Technology to get the Most out of Your Hearing
There are many different types of hearing devices available in the market to meet a variety of needs. Devices like hearing aids are designed to make sounds louder while devices like a cochlear send sound signals directly to the brain. The type of device that is right for you will depend on your diagnosis, what the device will be used for, your budget and your personal preferences.
You may have seen hearing devices available online, in stores or in magazines for cheaper than those available elsewhere. It is generally not a good idea to purchase these “over the counter” devices – only a qualified audiologist can help to select and fit a device that will ensure the best outcomes for your hearing.
Below we have provided a brief description of the different types of hearing devices available. This document is not meant as medical advice, rather, it is an overview of what is available. Please speak to your GP or an audiologist to discuss the best options for you.
Hearing aids amplify the sound and send the sound down the ear canal to the inner ear where the hearing nerves are located. There are many different types of hearing aids and the type and style will depend on your needs, preference and budget. For example;
- Behind the ear
- High powered
- Open fit
- In the canal
- In the ear
- Completely in the canal
- Bone anchored hearing aid
The first step in ensuring you are getting the correct hearing aid is to visit an audiologist for an audiogram and professional advice on the devices suited to you.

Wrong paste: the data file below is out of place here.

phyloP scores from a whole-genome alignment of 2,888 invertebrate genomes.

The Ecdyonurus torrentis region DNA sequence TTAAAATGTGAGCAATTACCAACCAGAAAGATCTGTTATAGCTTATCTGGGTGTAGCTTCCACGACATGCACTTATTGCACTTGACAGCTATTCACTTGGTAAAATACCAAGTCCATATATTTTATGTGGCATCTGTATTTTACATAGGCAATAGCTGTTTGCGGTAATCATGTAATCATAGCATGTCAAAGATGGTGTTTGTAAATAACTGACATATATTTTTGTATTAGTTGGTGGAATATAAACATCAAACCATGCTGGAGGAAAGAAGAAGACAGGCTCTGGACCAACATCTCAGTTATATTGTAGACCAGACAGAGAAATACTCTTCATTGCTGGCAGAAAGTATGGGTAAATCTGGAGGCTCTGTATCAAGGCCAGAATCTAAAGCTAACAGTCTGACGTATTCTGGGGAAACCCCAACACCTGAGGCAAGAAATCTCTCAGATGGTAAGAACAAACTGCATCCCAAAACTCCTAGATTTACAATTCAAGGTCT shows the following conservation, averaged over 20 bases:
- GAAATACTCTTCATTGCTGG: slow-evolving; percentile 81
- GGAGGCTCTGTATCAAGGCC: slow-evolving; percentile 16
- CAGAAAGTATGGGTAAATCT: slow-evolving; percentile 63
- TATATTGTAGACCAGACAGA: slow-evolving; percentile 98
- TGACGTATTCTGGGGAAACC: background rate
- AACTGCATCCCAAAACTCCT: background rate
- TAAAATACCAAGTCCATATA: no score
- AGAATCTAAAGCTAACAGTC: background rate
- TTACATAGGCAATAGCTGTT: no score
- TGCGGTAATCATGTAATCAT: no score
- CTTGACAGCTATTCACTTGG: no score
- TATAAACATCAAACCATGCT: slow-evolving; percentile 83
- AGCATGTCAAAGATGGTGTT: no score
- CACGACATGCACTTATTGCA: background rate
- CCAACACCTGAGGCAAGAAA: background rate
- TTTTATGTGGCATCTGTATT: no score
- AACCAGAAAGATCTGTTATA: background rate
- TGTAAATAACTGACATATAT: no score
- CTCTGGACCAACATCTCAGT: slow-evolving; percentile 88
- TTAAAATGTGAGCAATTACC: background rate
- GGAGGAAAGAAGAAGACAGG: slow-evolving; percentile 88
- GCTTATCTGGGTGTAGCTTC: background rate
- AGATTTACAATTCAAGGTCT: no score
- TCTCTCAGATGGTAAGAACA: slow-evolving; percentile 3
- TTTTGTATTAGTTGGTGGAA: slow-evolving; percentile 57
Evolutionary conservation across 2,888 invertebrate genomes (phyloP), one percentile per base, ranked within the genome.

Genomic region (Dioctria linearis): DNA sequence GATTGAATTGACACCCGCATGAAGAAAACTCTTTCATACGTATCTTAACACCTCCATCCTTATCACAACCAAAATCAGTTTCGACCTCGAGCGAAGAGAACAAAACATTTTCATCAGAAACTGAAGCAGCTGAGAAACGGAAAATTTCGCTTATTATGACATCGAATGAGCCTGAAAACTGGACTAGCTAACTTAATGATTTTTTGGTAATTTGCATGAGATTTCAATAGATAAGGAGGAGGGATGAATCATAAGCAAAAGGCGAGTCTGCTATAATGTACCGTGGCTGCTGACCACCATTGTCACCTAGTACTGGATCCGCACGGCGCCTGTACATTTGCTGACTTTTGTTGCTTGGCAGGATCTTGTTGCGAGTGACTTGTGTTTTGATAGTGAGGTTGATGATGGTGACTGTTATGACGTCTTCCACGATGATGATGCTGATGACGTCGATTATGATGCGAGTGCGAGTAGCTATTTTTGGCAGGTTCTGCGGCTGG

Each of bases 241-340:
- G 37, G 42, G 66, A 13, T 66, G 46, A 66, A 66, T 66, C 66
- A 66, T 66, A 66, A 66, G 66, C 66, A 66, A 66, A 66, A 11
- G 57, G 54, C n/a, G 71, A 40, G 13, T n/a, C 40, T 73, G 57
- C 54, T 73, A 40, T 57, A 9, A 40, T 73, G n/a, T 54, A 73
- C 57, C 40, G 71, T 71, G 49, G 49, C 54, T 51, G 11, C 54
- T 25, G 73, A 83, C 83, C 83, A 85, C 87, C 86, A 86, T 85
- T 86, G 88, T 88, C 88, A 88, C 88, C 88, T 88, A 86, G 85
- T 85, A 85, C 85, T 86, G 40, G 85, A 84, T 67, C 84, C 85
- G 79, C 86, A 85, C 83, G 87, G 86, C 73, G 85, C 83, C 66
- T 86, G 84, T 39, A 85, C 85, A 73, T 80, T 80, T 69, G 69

Cochlear implants are generally used for moderate to profound hearing loss. They work by bypassing the damaged part of the ear and directly stimulating the auditory nerve. As the name suggests, a surgical implant is required. Cochlear implants are a very effective with up to 80% of adults showing communication improvement after receiving them. As with hearing aids, the first step toward getting a cochlear implant is visiting an audiologist.
Personal Sound Amplification Products
Personal sound amplification products are pieces of equipment that amplify the sound around you. They may exist as a stand alone piece of hardware, an application on a device or a mix of the two. While generally being cheaper than hearing aids, they do not address the key issues associated with hearing loss, they only amplify sounds around you.
Apart from the devices listed above, there are many other types of equipment available. Visit your audiologist to find out about options such as bone conduction implants, middle ear implants and brain stem implants.
Before you visit an audiologist, we recommend you read our guide to choosing an audiologist.